When it comes to promotional campaigns, companies either sink or swim. There is really no such thing as an “ok” campaign, the public typically remember the “best” and the “worst” advertisements that they encounter. I’m sure you had a few examples pop into your head just by reading that.
One campaign that has topped the best list time and time again since it’s debut in 2004 (yep, that’s right, over 10 years ago) is the Dove Campaign for Real Beauty.
So how did Dove do it?
Dove started by conducting an international study called The Real Truth About Beauty: A Global Report where they questioned “the global understanding of women, beauty and well-being – and the relationship between them”. By doing so, Dove was able to gain insight on their consumers and produce thought provoking advertisements through various mediums that created a conversation by women, for women.
This allowed Dove to perceive themselves as being more than just a “beauty product company”, but rather a brand that cares about the well-being of women and trying to break the stereotypes regarding beauty and all the aspects that encompass it.
Throughout the years, Dove released several phases of their on-going campaign including:
- Real Curves (2005) – ad that features real women with real curves and real bodies
Source: @Dove Twitter Account
- The Low Self-Esteem Fund (2006) – used to educate and inspire girls about a wider definition of beauty
P. S. this commercial aired during the Super Bowl and had over 89 million viewers (!!!!)
Want to help out? You’re only one click away, there are multiple ways to get involved within The Self Esteem Project
- You’re More Beautiful Than You Think (2013) – how the way others perceive us differs from how we perceive ourselves
- #SpeakBeautiful and #LoveYourCurls (2016) – Twitter hashtags currently trending
- #BeautyStory (2016) – Facebook hashtag for sharing personal stories
But where are the products?
In the beginning, criticisms were given stating that the Dove campaign would fail because there was no mention of the physical products they offer in their advertising. But that was just their plan all along. Dove was concentrated on enhancing their brand awareness and community involvement by creating conversations on specific websites that correlated with their ads. This online presence allowed the discussion to be made by the consumers themselves, which led to greater brand understanding and then ultimately, product familiarity.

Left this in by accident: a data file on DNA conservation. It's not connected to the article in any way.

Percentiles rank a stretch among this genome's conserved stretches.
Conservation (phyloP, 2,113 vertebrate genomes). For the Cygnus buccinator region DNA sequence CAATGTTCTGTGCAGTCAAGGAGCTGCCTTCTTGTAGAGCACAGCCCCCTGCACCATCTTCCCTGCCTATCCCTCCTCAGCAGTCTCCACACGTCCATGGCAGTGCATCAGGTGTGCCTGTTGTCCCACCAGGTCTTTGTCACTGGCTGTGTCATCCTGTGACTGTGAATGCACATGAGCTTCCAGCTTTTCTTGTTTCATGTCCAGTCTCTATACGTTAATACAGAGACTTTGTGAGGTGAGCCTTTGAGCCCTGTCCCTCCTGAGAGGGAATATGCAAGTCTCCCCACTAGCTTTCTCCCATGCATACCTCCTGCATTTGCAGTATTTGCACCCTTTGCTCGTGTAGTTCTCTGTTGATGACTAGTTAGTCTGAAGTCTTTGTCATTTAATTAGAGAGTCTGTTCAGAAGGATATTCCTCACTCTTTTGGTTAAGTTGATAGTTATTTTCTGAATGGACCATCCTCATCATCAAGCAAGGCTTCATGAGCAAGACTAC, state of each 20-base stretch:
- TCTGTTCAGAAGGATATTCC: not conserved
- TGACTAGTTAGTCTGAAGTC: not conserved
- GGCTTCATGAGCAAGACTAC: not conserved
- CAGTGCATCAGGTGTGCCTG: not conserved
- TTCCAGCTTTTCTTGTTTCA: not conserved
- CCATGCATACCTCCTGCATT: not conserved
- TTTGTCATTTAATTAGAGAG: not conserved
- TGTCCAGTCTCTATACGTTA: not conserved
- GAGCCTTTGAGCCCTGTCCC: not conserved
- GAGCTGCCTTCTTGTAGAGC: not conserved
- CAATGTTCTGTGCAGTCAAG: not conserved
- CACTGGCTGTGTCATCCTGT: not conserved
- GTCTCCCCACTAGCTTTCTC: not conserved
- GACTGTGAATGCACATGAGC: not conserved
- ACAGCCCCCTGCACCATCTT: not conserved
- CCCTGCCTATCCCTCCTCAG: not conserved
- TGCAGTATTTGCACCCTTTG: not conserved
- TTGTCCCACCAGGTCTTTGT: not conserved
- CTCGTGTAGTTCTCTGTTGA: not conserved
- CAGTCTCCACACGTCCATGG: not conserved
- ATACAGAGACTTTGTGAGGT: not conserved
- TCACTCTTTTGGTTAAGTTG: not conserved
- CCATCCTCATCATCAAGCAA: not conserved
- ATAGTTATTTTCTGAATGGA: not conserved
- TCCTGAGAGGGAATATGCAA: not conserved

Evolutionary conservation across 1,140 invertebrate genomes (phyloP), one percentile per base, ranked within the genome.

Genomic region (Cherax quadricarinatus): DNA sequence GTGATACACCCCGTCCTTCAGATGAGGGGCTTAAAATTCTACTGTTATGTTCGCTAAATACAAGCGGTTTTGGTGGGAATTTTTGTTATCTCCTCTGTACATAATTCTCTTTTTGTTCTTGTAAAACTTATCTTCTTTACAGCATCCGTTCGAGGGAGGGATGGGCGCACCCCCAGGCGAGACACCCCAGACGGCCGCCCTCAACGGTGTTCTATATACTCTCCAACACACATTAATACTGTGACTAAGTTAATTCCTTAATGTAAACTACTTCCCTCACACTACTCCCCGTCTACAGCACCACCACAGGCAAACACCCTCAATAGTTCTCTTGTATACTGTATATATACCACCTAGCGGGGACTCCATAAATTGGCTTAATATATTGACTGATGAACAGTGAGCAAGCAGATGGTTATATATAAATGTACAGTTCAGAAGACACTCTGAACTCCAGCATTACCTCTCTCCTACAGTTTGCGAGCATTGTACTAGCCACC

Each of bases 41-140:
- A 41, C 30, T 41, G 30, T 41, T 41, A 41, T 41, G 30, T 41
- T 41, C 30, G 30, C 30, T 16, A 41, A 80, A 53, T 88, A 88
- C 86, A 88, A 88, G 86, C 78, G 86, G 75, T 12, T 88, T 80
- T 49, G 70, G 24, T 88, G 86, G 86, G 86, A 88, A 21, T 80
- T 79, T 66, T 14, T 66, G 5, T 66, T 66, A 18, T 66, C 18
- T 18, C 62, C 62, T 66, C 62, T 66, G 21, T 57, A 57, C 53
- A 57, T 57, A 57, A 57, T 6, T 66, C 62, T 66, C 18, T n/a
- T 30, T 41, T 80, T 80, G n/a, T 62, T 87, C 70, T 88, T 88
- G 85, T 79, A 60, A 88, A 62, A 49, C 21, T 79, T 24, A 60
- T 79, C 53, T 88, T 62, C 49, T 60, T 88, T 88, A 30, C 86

This is a bold move made by the marketing team; however, their strategy paid off in the end when they were experiencing a growth in sales and revenue across the world. Later on, as social media started to increase, the use of hashtags on Twitter, boards on Pinterest, and daily updates on Facebook were used to implement the Dove Brand throughout the different platforms. Along with a total increase in web traffic.
So I guess the real question is, would product placement in their original ads for this campaign have made a difference? It’s difficult to say. Dove has current smaller ads that are in rotation that do in fact now revolve around certain products. Time will certainly tell the effect that this change in focus could have.
What can you learn from Dove?
First, it is crucial for companies to have a strong grasp and understanding of their target market and the platforms for which they will be reached through when designing their promotional campaigns.
Not every campaign will have extensive global research conducted beforehand that is used as the foundation of the promotions like Dove did. However, know your audience, know your products, and know your market. These three aspects are important for any strong campaign. Not to mention, when working in a global market like Dove was, they had to take cultural norms and religions in account when producing advertisements around the world.
Second, use trends in society are indicators for what to do and what not to do. The focus and vision of your campaign needs to remain constant, yet flexible enough to move with the changing environment and needs of the society.
Dove did this by having numerous campaign phases that were released every couple of years in response to events around the world and the reactions to their previous ads. This was a strategic move on their part, in terms of establishing a long term promotional campaign for years to come.
Dove is not alone….big changes across the industry are happening
In recent years, other fashion and beauty companies around the world have launched campaigns similar to Dove’s to promote the beauty that is within all of us:
- Strong, Beautiful, Me Campaign – American Eagle’s Lingerie Brand Aerie (The New York Times sums up what AE is doing nicely here)
- Clémentine Desseaux – Christian Louboutin’s new beauty line features a plus-sized model in advertisements, first time in over 23 years since the brand began (Nylon mag gives their opinion on it here)